02 Jul 2020
The global watchdog against money laundering and terrorist financing is seeking input on how to prevent the spread of weapons of mass destruction as Germany assumes its two-year presidency of the organization.
In an announcement following the final plenary meeting under Chinese President Xiangmin Liu, the Financial Action Task Force (FATF) disclosed potential revisions to guidance that would require nations, financial institutions and other businesses to more closely scrutinize jurisdictions and entities for proliferation financing risks tied to targeted sanctions.
Under the amendments, countries would be tasked with identifying and assessing the proliferation financing risks of other jurisdictions on an ongoing basis, assisting competent authorities with addressing such risks and informing financial institutions and other designated businesses of their findings.
Banks and other covered firms would likewise be required to take steps to mitigate sanctions-related proliferation vulnerabilities through “policies, controls and procedures… approved by senior management,” FATF said in the consultation paper.
The Paris-based intergovernmental group separately noted progress made by virtual asset service providers (VASPs) in implementing its anti-money laundering and counterterrorist financing recommendations.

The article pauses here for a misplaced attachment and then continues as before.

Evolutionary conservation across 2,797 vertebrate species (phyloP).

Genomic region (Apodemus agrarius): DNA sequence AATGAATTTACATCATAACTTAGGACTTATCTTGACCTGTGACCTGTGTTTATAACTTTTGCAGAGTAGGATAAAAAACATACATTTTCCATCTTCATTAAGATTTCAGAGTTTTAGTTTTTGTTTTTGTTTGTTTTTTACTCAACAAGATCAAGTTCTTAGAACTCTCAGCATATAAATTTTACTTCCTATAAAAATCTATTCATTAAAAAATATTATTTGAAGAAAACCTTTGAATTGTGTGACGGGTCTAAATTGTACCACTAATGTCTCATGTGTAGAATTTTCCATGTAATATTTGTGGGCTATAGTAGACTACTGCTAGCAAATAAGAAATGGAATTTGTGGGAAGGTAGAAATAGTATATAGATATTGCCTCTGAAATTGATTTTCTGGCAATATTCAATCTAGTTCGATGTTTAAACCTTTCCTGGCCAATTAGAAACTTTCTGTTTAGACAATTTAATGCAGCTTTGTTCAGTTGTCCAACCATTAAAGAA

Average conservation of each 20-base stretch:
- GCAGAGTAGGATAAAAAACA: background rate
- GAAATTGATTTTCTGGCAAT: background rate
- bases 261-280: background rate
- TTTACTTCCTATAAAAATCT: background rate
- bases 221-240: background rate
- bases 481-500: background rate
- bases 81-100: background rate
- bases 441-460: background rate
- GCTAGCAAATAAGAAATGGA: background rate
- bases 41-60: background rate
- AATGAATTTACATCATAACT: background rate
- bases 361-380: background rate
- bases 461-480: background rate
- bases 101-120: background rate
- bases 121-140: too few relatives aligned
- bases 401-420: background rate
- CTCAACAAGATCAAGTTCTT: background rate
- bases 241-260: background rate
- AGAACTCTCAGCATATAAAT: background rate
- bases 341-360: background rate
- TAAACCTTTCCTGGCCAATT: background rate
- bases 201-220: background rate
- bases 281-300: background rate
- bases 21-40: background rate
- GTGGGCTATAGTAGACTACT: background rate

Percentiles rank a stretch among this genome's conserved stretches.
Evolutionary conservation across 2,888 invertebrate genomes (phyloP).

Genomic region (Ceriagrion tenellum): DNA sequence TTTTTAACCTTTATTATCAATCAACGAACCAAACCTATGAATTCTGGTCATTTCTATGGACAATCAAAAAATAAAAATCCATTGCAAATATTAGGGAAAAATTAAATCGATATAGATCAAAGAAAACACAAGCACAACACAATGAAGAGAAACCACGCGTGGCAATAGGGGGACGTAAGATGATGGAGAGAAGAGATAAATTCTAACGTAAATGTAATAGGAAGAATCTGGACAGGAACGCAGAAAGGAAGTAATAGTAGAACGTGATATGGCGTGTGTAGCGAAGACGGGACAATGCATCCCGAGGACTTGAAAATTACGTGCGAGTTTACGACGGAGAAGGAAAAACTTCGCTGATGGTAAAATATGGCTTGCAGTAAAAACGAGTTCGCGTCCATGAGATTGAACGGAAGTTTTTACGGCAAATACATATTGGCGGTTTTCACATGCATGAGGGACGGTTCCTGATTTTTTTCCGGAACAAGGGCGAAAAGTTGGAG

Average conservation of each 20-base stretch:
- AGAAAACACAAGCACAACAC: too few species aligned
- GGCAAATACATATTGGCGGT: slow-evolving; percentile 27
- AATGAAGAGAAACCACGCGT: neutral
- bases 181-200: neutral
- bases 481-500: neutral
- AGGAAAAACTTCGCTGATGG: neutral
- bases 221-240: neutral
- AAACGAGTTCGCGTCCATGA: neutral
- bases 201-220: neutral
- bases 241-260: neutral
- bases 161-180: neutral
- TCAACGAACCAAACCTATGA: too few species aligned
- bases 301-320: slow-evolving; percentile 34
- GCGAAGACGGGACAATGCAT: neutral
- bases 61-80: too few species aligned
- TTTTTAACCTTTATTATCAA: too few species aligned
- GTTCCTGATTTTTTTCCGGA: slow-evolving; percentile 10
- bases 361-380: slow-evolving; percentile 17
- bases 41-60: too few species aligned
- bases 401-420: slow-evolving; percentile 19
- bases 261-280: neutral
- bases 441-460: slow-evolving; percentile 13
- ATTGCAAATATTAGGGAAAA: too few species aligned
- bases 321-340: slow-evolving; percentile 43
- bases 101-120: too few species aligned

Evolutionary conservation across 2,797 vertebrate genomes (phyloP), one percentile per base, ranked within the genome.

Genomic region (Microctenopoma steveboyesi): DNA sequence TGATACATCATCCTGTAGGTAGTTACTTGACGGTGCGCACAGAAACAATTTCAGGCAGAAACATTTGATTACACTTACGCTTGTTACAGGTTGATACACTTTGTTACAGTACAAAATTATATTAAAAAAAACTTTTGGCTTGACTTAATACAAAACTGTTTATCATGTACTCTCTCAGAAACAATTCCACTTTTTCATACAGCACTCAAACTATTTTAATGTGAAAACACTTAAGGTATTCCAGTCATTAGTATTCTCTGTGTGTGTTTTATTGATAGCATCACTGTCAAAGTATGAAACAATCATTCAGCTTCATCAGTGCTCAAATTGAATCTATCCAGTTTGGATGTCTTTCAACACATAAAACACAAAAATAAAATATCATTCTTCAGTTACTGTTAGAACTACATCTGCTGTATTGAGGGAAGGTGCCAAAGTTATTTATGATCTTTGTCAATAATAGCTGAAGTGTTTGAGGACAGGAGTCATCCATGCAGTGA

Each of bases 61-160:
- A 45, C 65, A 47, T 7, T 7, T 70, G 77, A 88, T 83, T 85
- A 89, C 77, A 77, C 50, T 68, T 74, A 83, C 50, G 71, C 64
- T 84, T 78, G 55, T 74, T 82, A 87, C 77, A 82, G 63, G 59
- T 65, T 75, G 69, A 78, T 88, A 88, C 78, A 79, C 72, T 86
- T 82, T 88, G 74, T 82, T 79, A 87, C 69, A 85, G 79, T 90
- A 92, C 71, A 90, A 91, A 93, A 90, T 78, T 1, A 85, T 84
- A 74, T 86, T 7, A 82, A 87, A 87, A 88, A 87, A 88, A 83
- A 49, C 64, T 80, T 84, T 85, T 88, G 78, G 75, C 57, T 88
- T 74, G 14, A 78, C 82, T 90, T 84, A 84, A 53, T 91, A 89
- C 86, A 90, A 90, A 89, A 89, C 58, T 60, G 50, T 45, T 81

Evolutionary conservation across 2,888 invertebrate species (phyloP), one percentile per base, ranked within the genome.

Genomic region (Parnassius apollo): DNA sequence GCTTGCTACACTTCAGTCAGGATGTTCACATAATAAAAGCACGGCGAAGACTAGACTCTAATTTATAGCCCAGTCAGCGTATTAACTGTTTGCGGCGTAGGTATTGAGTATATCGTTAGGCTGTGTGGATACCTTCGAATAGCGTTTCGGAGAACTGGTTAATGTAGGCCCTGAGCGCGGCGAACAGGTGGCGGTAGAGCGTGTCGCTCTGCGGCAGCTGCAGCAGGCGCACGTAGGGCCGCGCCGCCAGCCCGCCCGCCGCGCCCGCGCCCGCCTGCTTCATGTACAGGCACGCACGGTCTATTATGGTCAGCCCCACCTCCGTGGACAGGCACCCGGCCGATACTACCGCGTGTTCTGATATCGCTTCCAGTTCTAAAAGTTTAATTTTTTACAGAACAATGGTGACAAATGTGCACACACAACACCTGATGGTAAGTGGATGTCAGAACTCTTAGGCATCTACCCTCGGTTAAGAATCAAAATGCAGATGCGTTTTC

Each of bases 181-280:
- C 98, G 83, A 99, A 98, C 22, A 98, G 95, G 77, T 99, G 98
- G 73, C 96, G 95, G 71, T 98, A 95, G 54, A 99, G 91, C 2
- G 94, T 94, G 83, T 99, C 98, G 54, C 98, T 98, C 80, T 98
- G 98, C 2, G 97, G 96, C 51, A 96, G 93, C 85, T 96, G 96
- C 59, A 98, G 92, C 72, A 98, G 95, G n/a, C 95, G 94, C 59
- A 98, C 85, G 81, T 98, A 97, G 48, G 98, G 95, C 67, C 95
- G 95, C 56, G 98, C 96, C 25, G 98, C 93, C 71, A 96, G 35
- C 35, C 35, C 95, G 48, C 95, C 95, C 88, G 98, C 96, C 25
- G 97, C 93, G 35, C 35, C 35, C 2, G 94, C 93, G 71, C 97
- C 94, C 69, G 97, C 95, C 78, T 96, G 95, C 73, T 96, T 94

FATF’s new president, Marcus Pleyer of Germany’s Federal Ministry of Finance, begins his term on Wednesday, marking the first time the task force will retain a presidency for a two-year period under its newly revised mandate.
“A key priority under the German Presidency—beside addressing the challenges set by the Covid-19 pandemic, proceeding with the Strategic Review and further strengthening the global network—is to harness the potential of technology for the digital transformation of AML/CFT,” the organization said in a statement.
FATF will also “further focus on the financing of ethnically or racially motivated terrorism, on tackling the financial flows from migrant smuggling and on the links between illicit arms trafficking and terrorist financing,” in addition to pursuing its crackdown on the illegal wildlife trade, according to the statement.
Citing the ongoing pandemic, FATF announced in April that it was “pausing” its monitoring of jurisdictions deemed to be vulnerable to financial crime.
“However, Iceland and Mongolia requested to maintain their original schedule,” it said Tuesday. “In light of these requests, and the limited number of their remaining action plan items, the FATF agreed to proceed with the work with these two countries based on the original timelines.”
Read FATF’s plenary statement here
Read FATF’s public consultation on proliferation financing here
RiskScreen: Eliminating Financial Crime with Smart Technology
Count this content towards your CPD minutes, by signing up to our CPD WalletFREE CPD Wallet